Anna Chennault: the woman who helped Nixon sell out peace to win the presidency
By Jules Witcover
Apr 09, 2018 at 10:35 AM
Richard Nixon Presidential Library and Museum reopens
On March 30, 94-year-old Anna Chennault died. What history will remember her for is the pivotal role she played in Richard Nixon's 1968 presidential victory — a role that, if it had been widely known at the time, might have deprived Nixon of the White House and assured the election of Democratic nominee Hubert Humphrey instead.
Days before that election, Chennault — the China-born widow of World War II hero Gen. Claire Chennault of the famed Flying Tigers and a major Nixon fund-raiser — passed word to South Vietnam President Nguyen Van Thieu that if he boycotted planned peace talks in Paris, he could count on the support of a President Nixon.
The Nixon campaign feared that Thieu's presence would result in a deal that would end the war and swing the election to Humphrey. President Lyndon Johnson had ordered a halt in the bombing of Hanoi, also raising those hopes. But when Thieu indeed stayed away, the talks collapsed and Nixon was elected by 0.7 percent of the vote.
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At the time, Humphrey had received from LBJ surveillance by the FBI of Chennault visits to the South Vietnamese Embassy in Washington to urge Thieu not to go to the Paris meeting. The FBI reported she had gone to the embassy, then to the Nixon campaign headquarters and back to the embassy. But Humphrey declined to make the information public, knowing it was classified, and he — incredibly — doubted Nixon would be capable of engaging in such a nefarious undertaking.
In Humphrey's later memoir, he wrote: "I wonder if I should have blown the whistle on Anna Chennault and Nixon. He must have known about her call to Thieu. I wish I could have been sure. Damn Thieu. Dragging his feet this past weekend hurt us. I wonder if that call did it. If Nixon knew. Maybe I should have blasted them anyway."
LBJ aide Joe Califano later said Humphrey's failure to use the intelligence on Chennault "became the occasion for a lasting rift" between Johnson and his vice president. "That refusal really tore it," Mr. Califano told me. "Johnson thought Hubert had no balls, no spine, no toughness." LBJ himself told Senate Minority Leader Everett Dirksen he considered Nixon's actions an act of "treason," as a possible violation of the little-known Logan Act forbidding individual citizens to inject themselves into the conduct of foreign policy.
At least two reporters were onto the Chennault story — Tom Ottenad of the St. Louis Post-Dispatch and Saville Davis of the Christian Science Monitor — and both were shunted off it by Johnson officials, though both made general references to it in their newspapers.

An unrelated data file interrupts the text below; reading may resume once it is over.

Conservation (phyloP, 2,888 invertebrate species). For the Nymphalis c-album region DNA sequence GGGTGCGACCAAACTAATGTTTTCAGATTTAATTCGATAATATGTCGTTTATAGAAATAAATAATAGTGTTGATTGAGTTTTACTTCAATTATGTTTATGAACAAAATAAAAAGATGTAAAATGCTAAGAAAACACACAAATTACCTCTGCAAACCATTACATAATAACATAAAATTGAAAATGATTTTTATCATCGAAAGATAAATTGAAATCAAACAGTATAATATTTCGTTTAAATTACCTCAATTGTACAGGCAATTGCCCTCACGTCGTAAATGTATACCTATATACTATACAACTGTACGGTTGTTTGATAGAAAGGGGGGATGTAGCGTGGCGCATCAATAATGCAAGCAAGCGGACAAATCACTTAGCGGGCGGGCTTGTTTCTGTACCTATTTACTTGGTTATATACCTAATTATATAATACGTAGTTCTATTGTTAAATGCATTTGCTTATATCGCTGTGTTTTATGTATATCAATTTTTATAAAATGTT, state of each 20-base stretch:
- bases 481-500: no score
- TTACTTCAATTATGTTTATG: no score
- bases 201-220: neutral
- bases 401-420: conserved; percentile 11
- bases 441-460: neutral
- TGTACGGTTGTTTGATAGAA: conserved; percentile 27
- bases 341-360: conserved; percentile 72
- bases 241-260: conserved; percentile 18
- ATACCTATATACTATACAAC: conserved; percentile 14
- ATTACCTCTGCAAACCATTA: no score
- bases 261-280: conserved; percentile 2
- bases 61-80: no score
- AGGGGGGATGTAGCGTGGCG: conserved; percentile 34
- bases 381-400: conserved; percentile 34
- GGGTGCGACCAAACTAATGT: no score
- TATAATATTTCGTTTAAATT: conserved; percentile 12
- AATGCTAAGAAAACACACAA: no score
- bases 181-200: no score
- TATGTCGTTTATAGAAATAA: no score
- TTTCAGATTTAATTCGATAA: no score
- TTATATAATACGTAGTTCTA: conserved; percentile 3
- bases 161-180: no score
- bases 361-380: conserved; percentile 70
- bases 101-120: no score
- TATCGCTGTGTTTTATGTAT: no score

Some 26 years later, for a book about 1968, I contacted Anna at her Georgetown office, and she basically acknowledged her role, saying, "Anyone who knows about these things knows that I was getting orders to do these things," and I so quoted her in the book.
In 2014, Ken Hughes, a diligent researcher at the Miller Center of the University of Virginia, confirmed the story in exhaustive detail in his book on the Chennault affair, as did Nixon biographer John A. Farrell in his book last year.
Renovation at the Richard Nixon Presidential Library and Museum in Yorba Linda. (Mark Boster / Los Angeles Times)
By this time, however, Nixon had already been undone politically by Watergate, and the earlier affair that could have changed history sooner was reduced to an obscure footnote, demonstrating the lengths through which the man was willing to go to gain power.
Nixon, in getting away with the Chennault caper, may have convinced himself he could do so again in Watergate. "If only we had known," Mr. Hughes wrote. "Nixon wasn't a rogue with a redemptive streak of patriotism. He played politics with peace to win the 1968 election. He did the same to win re-election in 1972 at the cost of thousands of American lives."
The tragedies that marked 1968 were horrible enough, without evidence that the winner of its presidential election did so by engaging in an illegal and despicable scheme to sabotage a sitting president's efforts to end the Vietnam War. Nixon's agent in the matter was known in political circles as "The Dragon Lady," and she long afterward chafed that she had not been properly rewarded for it. What a pity.
Jules Witcover is a syndicated columnist and former long-time writer for The Baltimore Sun. His latest book is "The American Vice Presidency: From Irrelevance to Power" (Smithsonian Books). His email is firstname.lastname@example.org.